I wasn’t sorry to spend my Saturday at Data Day Seattle 2015. Kudos to Lynn Bender for doing a fantastic job of organizing and programming the event. In this post, I’ll mention some overall takeaways from the event and then go deeper into one key takeaway, technical debt in analytics and machine learning (ML) applications.
Data Day Seattle 2015 Takeaways
The event focused on technologies, techniques, and how to solve business problems using these. Smartly, the role of vendors and vendor products was secondary. The variety of topics spanned many different fields, and it was only a one-day event. While not Strata, where it is easy to gain a sense of trends and important topics, this event still exuded what is important right now. These are the emergence of IoT. For technologies, it was Spark and streaming that had mind share.
Disappointing? The KNIME table didn’t receive more attention than it did. With KNIME’s GUI, product architecture, integration with other tools, and native ability handle out-of-RAM data sets, it’s inevitable that it will explode in acceptance and popularity…but this might still be some time away.
Technical Debt in Analytics and Machine Learning Applications
Why would technical debt in analytics and ML applications be different than technical debt in traditional software projects? Turns out, it is different. It’s worse. Why? Speaker Matthew Kirk discussed the problem. His talk was organized around the paper Machine Learning: The High Interest Credit Card of Technical Debt, freely available at Google Researchhere.
Companies are responding to the market quicker and quicker. The way to make a better company is to be more responsive, i.e., use data to drive the business and make decisions. It’s a golden opportunity. The downside is that everything becomes harder and harder to do. This is what lead to the paper.
Their point is that there’s a lot we have to be careful of. The problem goes beyond the code complexity in regular software engineering. There are four major categories of pitfalls:
The real world
Matthew closely followed the article’s organization. I’ll touch on those debts and problems that are probably the most common.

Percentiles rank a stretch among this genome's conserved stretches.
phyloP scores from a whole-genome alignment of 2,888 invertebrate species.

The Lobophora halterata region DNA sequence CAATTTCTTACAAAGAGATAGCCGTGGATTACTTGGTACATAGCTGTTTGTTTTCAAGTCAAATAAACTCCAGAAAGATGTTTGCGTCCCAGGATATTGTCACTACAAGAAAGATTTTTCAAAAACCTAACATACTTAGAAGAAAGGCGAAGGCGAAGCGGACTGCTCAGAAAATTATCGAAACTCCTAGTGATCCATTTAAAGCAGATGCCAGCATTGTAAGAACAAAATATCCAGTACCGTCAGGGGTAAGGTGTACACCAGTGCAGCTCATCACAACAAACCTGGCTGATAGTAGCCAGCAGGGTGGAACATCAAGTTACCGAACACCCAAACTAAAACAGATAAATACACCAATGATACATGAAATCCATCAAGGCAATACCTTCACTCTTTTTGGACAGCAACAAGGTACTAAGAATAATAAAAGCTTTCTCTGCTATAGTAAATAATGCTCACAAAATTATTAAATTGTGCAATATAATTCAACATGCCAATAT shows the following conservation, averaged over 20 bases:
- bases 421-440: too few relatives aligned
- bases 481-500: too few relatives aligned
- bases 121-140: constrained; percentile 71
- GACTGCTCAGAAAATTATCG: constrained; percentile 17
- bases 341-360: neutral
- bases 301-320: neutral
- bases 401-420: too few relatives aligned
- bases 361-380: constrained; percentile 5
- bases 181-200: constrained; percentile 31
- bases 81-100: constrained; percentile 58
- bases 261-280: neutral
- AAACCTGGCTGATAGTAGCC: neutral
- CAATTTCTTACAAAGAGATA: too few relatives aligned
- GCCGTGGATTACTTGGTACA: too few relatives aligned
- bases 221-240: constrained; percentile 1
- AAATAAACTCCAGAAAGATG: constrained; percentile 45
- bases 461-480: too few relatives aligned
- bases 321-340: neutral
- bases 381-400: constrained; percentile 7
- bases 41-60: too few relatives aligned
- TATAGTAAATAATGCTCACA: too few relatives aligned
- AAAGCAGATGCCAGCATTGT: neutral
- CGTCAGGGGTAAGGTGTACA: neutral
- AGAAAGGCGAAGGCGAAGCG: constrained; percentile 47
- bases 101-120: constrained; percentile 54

Boundary erosion – Things become really entangled. The line between the data and the code is blurred. When writing data science software, we can’t write loosely coupled code. Entanglement is the idea that we have features, things we have computed using functions, etc.. If we’re adding to this, things change. A principal is change any thing, change everything (CACE). To overcome entanglement, isolate your models the best you can, regularization. Whenever you change the data set, everything else changes.
Who consumes the output? Visibility debt is different from entanglement. An example of visibility debt is a model of CTR. If finance uses it to calculate lifetime value of a customer, and then the CTR changes, Finance’s modeling is now off. The debt is not knowing who across the company is consuming, or utilizing, your data, across the company. The solution is to keep an API, and a list of user names, and don’t share user names.
Data dependencies – Input signals are constantly changing. Think slang or emoticons. The solution is simple…version your data. Google will version text data, such as the corpus used to train a models. Version your data sets.
Underutilized data adds dimensions and is a curse. Image processing problems work with underutilized data. Most of the information in a picture is not important. Vector distances get further and further apart as you add new dimensions. The solution is feature selection. Fortunately, this topic receives a lot of attention and there are many methods available to the engineer or researcher. It’s up to us to pull out features that are important; it leads to a stable model.
Spaghetti code – There’s a lot of spaghetti code in data science. Researchers and some engineers come from academia. They don’t have experience writing good code. Glue code is common in data science. So many libraries to tie together and we try to tie them together in interesting ways, i.e., use what library and language you know to get it to work. When you have to ship something, you make it work.
The solution is to write your own implementation of some things, such as the implementation of an algorithm in the language framework your using for your system. I don’t agree. Testing new code, especially non-deterministic outcomes, is hard. A better solution is for team members to lean in…if a piece of code is essential to a team, take ownership of it and maintain it.